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Proposed arbitration law reform welcomed


Monday, December 9, 2013, 9.00am


Proposed arbitration law reform welcomed

WELLINGTON, Dec 9, 2013—The Arbitrators’ and Mediators’ Institute of New Zealand (AMINZ) has welcomed the introduction of a parliamentary bill aimed at improving the resolution of disputes.

The Judicature Modernisation Bill, which was introduced last week by Justice Minister Judith Collins, seeks to reform important aspects of the existing Arbitration Act of 1908.

It would also “significantly enhance New Zealand’s bona fides as a seat of international commercial arbitration,” AMINZ executive director Deborah Hart says.

The bill proposes several important changes to the law relating to New Zealand's courts and judicial processes, including a new empowering clause that enables a competent professional body to act as an appointment body in cases where parties fail to reach agreement in arbitration proceedings.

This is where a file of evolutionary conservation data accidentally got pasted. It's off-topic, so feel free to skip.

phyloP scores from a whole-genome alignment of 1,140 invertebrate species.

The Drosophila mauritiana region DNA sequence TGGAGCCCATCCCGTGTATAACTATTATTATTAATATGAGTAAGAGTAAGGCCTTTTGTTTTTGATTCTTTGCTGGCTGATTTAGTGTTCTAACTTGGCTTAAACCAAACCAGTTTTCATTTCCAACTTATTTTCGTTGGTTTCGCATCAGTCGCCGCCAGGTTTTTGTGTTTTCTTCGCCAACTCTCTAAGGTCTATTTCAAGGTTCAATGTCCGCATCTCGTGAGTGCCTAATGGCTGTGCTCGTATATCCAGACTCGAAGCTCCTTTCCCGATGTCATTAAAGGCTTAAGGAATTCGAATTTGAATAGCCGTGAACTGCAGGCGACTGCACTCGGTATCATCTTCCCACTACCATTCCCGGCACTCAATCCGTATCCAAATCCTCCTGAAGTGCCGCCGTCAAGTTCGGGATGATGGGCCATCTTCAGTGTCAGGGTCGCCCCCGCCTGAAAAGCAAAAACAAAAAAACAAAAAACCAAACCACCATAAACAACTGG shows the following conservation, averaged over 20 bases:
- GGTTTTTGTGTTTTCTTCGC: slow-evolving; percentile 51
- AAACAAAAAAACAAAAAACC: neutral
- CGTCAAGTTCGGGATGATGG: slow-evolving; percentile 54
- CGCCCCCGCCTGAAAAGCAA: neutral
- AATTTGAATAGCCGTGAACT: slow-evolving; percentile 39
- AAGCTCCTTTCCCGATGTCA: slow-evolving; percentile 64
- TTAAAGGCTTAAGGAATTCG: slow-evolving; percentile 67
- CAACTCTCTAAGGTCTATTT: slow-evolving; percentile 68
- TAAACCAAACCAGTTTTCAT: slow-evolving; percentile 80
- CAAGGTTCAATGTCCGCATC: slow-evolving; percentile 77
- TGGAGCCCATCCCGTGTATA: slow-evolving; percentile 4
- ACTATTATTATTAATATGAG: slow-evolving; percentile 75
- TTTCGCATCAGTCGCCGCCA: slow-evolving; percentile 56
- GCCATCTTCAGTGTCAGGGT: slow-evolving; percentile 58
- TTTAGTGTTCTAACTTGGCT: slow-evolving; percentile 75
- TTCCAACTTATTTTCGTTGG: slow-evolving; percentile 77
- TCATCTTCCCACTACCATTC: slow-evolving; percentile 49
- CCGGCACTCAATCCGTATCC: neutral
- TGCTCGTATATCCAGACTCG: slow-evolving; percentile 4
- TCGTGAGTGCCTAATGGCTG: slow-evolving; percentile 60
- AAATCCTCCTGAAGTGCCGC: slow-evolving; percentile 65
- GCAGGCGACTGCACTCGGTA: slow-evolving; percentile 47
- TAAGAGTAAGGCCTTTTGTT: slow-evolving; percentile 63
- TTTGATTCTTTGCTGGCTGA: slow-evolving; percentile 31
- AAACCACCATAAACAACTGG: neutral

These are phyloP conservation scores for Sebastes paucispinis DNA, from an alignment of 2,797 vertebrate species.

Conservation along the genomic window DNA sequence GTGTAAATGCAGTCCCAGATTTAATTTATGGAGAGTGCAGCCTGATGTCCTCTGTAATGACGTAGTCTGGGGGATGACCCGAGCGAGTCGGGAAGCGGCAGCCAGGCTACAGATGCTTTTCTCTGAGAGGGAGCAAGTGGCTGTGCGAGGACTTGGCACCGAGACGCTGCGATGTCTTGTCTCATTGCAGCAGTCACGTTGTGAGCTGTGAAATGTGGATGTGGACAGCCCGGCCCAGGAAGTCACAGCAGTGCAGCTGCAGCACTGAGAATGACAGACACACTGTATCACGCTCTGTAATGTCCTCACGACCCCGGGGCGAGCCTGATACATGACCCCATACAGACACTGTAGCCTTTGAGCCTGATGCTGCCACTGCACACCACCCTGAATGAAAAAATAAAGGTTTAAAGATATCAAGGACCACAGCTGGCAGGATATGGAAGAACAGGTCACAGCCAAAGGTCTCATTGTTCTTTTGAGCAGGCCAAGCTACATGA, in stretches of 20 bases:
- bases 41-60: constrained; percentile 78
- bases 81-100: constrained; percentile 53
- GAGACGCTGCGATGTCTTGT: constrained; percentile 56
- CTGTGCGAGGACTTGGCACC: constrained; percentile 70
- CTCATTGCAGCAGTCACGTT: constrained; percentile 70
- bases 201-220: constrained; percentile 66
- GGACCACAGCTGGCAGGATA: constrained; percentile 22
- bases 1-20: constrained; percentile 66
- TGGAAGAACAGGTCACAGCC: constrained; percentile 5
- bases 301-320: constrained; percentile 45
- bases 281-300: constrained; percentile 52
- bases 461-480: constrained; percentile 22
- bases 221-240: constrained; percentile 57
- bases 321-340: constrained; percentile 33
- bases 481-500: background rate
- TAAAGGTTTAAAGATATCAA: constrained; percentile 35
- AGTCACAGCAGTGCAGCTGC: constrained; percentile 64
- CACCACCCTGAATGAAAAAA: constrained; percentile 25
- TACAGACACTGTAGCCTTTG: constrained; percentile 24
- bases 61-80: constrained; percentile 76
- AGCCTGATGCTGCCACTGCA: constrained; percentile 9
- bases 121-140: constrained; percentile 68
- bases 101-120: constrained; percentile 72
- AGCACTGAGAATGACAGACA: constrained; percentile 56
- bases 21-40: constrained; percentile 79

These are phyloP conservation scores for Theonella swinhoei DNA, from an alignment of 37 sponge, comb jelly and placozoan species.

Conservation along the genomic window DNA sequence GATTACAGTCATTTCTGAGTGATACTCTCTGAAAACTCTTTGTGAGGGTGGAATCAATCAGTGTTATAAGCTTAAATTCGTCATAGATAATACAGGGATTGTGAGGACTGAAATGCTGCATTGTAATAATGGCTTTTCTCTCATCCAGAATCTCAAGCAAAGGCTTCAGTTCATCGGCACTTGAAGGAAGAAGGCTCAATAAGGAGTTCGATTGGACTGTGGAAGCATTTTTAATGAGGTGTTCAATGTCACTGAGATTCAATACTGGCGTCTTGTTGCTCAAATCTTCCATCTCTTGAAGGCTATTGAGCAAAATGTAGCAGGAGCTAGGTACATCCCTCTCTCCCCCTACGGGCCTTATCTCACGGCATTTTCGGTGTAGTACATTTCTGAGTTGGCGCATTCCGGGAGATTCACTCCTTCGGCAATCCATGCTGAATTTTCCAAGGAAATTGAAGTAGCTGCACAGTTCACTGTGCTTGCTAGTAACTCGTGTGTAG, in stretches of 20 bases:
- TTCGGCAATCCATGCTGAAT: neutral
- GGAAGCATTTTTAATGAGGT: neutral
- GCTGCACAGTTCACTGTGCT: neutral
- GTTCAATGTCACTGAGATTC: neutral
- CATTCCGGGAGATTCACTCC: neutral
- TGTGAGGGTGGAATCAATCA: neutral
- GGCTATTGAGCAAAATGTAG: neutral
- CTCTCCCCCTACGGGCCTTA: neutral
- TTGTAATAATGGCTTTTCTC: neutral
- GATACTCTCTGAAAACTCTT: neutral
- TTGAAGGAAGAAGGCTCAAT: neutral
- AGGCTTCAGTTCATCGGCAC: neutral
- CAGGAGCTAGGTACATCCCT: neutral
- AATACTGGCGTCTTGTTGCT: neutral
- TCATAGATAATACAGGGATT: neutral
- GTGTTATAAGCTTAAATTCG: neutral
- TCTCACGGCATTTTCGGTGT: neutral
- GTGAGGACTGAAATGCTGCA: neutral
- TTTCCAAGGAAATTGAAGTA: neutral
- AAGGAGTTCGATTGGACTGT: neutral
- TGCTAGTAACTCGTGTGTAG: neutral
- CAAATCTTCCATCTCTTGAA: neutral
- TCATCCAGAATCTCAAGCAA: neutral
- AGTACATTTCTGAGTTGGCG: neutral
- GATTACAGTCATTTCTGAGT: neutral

“This is important because it means that appointment issues in areas such as construction or the energy sector will be dealt with by a body that actually specialises in arbitration and has extensive knowledge about which arbitrators are best suited for what dispute,” Ms Hart says.

“Not only does this mechanism provide a faster method of appointment than the existing statutory mechanism involving the High Court, it means agencies such as AMINZ, by dint of our daily involvement in the world of arbitration, will help achieve better results for the wider community. “The bill also introduces emergency arbitrator provisions—allowing confidential relief to be offered early on in cases before a tribunal has been formed—that will bring New Zealand into line with arbitration centres such as Singapore, Hong Kong and Australia.

“That’s only going to enhance the country’s growing international reputation in this area.”


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